Sparse-Matrix Factorization Techniques: Enhancing Efficiency in CE Score Approximation

  • CE models redefine similarity evaluation, outperforming traditional methods.
  • Sparse-matrix factorization offers efficient computation for CE score approximation.
  • Novel method optimizes computation of latent query and item representations.
  • Significantly reduces computational overhead compared to existing techniques.
  • Rigorous evaluation demonstrates efficacy across various tasks and datasets.
  • Proposed k-NN search method enhances recall and offers notable speedups.
  • Represents a significant advancement in improving test-time k-NN search efficiency.

Main AI News:

Recent advancements in cross-encoder (CE) models have revolutionized similarity evaluation in query-item pairs, surpassing traditional methods like dot-product with embedding-based models in determining query-item relevance. However, existing approaches, including those employing dual-encoders (DE) or CUR matrix factorization, struggle with limitations such as poor recall in new domains and decoupling of test-time retrieval from CE. Consequently, these methods prove inadequate for specific k-NN search scenarios.

In response, researchers have delved into sparse-matrix factorization methods as an alternative. Matrix factorization, long employed for dense matrices, is now being adapted for sparse matrices, promising more efficient computation. By capitalizing on the assumption of low-rank underlying matrices, this approach effectively recovers missing entries using only a small fraction of available data. Furthermore, leveraging feature descriptions for matrix rows and columns enhances the complexity of sample recovery, particularly for matrices with more rows than columns.

A groundbreaking approach, introduced by researchers from the University of Massachusetts Amherst and Google DeepMind, optimizes sparse-matrix factorization for computing latent query and item representations to approximate CE scores. This method not only improves the quality of approximation compared to CUR-based techniques but also significantly reduces the computational overhead by requiring fewer CE similarity calls. By factorizing a sparse matrix containing query-item CE scores, the method derives item embeddings, initializing the embedding space through DE models.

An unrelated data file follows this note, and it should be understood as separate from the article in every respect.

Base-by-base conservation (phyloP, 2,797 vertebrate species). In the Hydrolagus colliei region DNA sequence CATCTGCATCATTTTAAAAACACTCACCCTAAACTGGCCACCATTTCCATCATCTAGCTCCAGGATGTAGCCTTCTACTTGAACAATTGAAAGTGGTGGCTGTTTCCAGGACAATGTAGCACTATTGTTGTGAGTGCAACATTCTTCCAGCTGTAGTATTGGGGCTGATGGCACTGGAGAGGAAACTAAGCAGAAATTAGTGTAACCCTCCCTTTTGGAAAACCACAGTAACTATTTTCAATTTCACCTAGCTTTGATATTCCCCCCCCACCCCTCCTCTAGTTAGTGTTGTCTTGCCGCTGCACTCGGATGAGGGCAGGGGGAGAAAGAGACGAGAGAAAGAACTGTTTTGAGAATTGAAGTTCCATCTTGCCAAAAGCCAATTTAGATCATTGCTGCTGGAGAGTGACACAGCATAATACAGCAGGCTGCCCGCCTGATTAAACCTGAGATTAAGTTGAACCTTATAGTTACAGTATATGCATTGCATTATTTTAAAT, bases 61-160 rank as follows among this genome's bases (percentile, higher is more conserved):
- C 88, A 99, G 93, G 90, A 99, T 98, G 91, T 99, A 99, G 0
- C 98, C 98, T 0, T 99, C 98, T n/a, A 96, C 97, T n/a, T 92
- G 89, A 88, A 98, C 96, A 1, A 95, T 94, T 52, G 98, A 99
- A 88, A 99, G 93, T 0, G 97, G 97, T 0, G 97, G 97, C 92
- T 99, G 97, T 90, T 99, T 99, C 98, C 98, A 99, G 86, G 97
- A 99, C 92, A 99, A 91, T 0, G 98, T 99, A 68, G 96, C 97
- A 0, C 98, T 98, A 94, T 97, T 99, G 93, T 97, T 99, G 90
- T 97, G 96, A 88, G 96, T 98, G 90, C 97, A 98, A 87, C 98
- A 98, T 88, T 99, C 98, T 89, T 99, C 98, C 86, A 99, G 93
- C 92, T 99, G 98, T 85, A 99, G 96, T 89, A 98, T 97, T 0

Evaluation of these methods and corresponding baselines involves rigorous testing across various tasks, including k-nearest neighbor retrieval for CE models and related downstream tasks like zero-shot entity linking and information retrieval. Experiments conducted on ZESHEL and BEIR datasets, utilizing separate CE models trained on labeled data for each, showcase the efficacy of the proposed approach. Notably, the method demonstrates substantial improvements in k-NN recall, especially for higher values of k, compared to conventional retrieve and rerank methods.

Furthermore, a novel k-NN search method is proposed, leveraging dense item embeddings from baseline dual-encoder models. This approach not only enhances recall significantly but also offers notable speedups compared to CUR-based methods and distillation-based training approaches for DE. By aligning item embeddings with cross-encoder outputs, this method represents a significant advancement in improving test-time k-NN search efficiency over existing baseline techniques.


The introduction of sparse-matrix factorization techniques for CE score approximation represents a significant advancement in the market, promising enhanced efficiency and accuracy in similarity evaluation tasks. With the potential to reduce computational overhead and improve retrieval performance, this innovation is poised to reshape approaches to information retrieval and similarity assessment, offering businesses a competitive edge in handling large-scale data processing tasks.